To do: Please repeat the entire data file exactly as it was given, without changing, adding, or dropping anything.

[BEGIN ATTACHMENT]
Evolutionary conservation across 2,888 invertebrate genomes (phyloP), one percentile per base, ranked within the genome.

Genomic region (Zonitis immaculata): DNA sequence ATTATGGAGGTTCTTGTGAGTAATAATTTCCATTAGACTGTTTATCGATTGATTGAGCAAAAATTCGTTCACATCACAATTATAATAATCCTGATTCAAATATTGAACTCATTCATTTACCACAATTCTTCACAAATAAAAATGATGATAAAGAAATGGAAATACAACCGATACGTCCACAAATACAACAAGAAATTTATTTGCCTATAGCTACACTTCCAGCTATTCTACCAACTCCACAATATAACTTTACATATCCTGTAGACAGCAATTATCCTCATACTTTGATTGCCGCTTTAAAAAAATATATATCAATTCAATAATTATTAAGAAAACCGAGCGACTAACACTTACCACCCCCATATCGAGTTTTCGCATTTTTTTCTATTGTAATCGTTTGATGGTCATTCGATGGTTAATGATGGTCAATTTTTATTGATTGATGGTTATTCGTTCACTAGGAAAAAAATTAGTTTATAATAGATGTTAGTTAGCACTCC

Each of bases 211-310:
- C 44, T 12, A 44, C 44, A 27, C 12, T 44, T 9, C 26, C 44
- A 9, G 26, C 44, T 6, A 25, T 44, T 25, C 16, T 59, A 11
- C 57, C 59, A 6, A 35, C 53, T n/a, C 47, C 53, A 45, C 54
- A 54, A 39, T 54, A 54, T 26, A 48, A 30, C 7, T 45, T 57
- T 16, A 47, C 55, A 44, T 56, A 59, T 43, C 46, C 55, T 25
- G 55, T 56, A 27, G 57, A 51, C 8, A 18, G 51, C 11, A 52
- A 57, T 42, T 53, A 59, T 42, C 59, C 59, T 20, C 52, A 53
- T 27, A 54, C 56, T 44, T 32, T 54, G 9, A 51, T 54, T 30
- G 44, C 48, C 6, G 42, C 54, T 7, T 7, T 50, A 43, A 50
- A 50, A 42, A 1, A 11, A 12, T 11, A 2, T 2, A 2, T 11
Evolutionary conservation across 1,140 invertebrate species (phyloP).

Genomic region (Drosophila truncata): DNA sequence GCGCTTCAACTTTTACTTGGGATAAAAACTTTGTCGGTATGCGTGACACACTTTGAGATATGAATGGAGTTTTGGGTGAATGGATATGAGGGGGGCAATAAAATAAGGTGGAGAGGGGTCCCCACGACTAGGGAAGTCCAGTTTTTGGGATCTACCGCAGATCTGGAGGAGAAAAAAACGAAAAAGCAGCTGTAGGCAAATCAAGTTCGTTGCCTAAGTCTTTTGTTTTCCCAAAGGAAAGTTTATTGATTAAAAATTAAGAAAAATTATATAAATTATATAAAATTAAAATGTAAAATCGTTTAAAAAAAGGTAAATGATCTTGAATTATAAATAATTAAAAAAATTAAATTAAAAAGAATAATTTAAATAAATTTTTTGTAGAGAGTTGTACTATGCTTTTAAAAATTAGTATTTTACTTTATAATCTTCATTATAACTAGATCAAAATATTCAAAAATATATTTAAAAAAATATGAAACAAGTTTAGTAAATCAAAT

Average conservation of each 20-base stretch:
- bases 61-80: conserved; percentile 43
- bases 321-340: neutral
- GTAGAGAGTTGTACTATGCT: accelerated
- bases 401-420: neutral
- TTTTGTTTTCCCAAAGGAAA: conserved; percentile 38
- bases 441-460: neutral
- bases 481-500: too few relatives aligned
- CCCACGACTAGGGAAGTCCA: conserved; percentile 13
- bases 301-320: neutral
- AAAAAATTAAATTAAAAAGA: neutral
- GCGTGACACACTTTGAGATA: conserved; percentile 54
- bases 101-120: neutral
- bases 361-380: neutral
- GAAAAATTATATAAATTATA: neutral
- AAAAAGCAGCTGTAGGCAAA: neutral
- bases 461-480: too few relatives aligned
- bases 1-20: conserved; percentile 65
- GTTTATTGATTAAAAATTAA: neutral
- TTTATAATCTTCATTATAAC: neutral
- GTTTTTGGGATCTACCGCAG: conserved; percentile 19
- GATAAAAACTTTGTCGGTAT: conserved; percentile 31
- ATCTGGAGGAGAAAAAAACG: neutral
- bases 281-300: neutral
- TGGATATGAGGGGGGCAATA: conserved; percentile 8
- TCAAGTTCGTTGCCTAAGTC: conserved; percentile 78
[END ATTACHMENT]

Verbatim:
Evolutionary conservation across 2,888 invertebrate genomes (phyloP), one percentile per base, ranked within the genome.

Genomic region (Zonitis immaculata): DNA sequence ATTATGGAGGTTCTTGTGAGTAATAATTTCCATTAGACTGTTTATCGATTGATTGAGCAAAAATTCGTTCACATCACAATTATAATAATCCTGATTCAAATATTGAACTCATTCATTTACCACAATTCTTCACAAATAAAAATGATGATAAAGAAATGGAAATACAACCGATACGTCCACAAATACAACAAGAAATTTATTTGCCTATAGCTACACTTCCAGCTATTCTACCAACTCCACAATATAACTTTACATATCCTGTAGACAGCAATTATCCTCATACTTTGATTGCCGCTTTAAAAAAATATATATCAATTCAATAATTATTAAGAAAACCGAGCGACTAACACTTACCACCCCCATATCGAGTTTTCGCATTTTTTTCTATTGTAATCGTTTGATGGTCATTCGATGGTTAATGATGGTCAATTTTTATTGATTGATGGTTATTCGTTCACTAGGAAAAAAATTAGTTTATAATAGATGTTAGTTAGCACTCC

Each of bases 211-310:
- C 44, T 12, A 44, C 44, A 27, C 12, T 44, T 9, C 26, C 44
- A 9, G 26, C 44, T 6, A 25, T 44, T 25, C 16, T 59, A 11
- C 57, C 59, A 6, A 35, C 53, T n/a, C 47, C 53, A 45, C 54
- A 54, A 39, T 54, A 54, T 26, A 48, A 30, C 7, T 45, T 57
- T 16, A 47, C 55, A 44, T 56, A 59, T 43, C 46, C 55, T 25
- G 55, T 56, A 27, G 57, A 51, C 8, A 18, G 51, C 11, A 52
- A 57, T 42, T 53, A 59, T 42, C 59, C 59, T 20, C 52, A 53
- T 27, A 54, C 56, T 44, T 32, T 54, G 9, A 51, T 54, T 30
- G 44, C 48, C 6, G 42, C 54, T 7, T 7, T 50, A 43, A 50
- A 50, A 42, A 1, A 11, A 12, T 11, A 2, T 2, A 2, T 11
Evolutionary conservation across 1,140 invertebrate species (phyloP).

Genomic region (Drosophila truncata): DNA sequence GCGCTTCAACTTTTACTTGGGATAAAAACTTTGTCGGTATGCGTGACACACTTTGAGATATGAATGGAGTTTTGGGTGAATGGATATGAGGGGGGCAATAAAATAAGGTGGAGAGGGGTCCCCACGACTAGGGAAGTCCAGTTTTTGGGATCTACCGCAGATCTGGAGGAGAAAAAAACGAAAAAGCAGCTGTAGGCAAATCAAGTTCGTTGCCTAAGTCTTTTGTTTTCCCAAAGGAAAGTTTATTGATTAAAAATTAAGAAAAATTATATAAATTATATAAAATTAAAATGTAAAATCGTTTAAAAAAAGGTAAATGATCTTGAATTATAAATAATTAAAAAAATTAAATTAAAAAGAATAATTTAAATAAATTTTTTGTAGAGAGTTGTACTATGCTTTTAAAAATTAGTATTTTACTTTATAATCTTCATTATAACTAGATCAAAATATTCAAAAATATATTTAAAAAAATATGAAACAAGTTTAGTAAATCAAAT

Average conservation of each 20-base stretch:
- bases 61-80: conserved; percentile 43
- bases 321-340: neutral
- GTAGAGAGTTGTACTATGCT: accelerated
- bases 401-420: neutral
- TTTTGTTTTCCCAAAGGAAA: conserved; percentile 38
- bases 441-460: neutral
- bases 481-500: too few relatives aligned
- CCCACGACTAGGGAAGTCCA: conserved; percentile 13
- bases 301-320: neutral
- AAAAAATTAAATTAAAAAGA: neutral
- GCGTGACACACTTTGAGATA: conserved; percentile 54
- bases 101-120: neutral
- bases 361-380: neutral
- GAAAAATTATATAAATTATA: neutral
- AAAAAGCAGCTGTAGGCAAA: neutral
- bases 461-480: too few relatives aligned
- bases 1-20: conserved; percentile 65
- GTTTATTGATTAAAAATTAA: neutral
- TTTATAATCTTCATTATAAC: neutral
- GTTTTTGGGATCTACCGCAG: conserved; percentile 19
- GATAAAAACTTTGTCGGTAT: conserved; percentile 31
- ATCTGGAGGAGAAAAAAACG: neutral
- bases 281-300: neutral
- TGGATATGAGGGGGGCAATA: conserved; percentile 8
- TCAAGTTCGTTGCCTAAGTC: conserved; percentile 78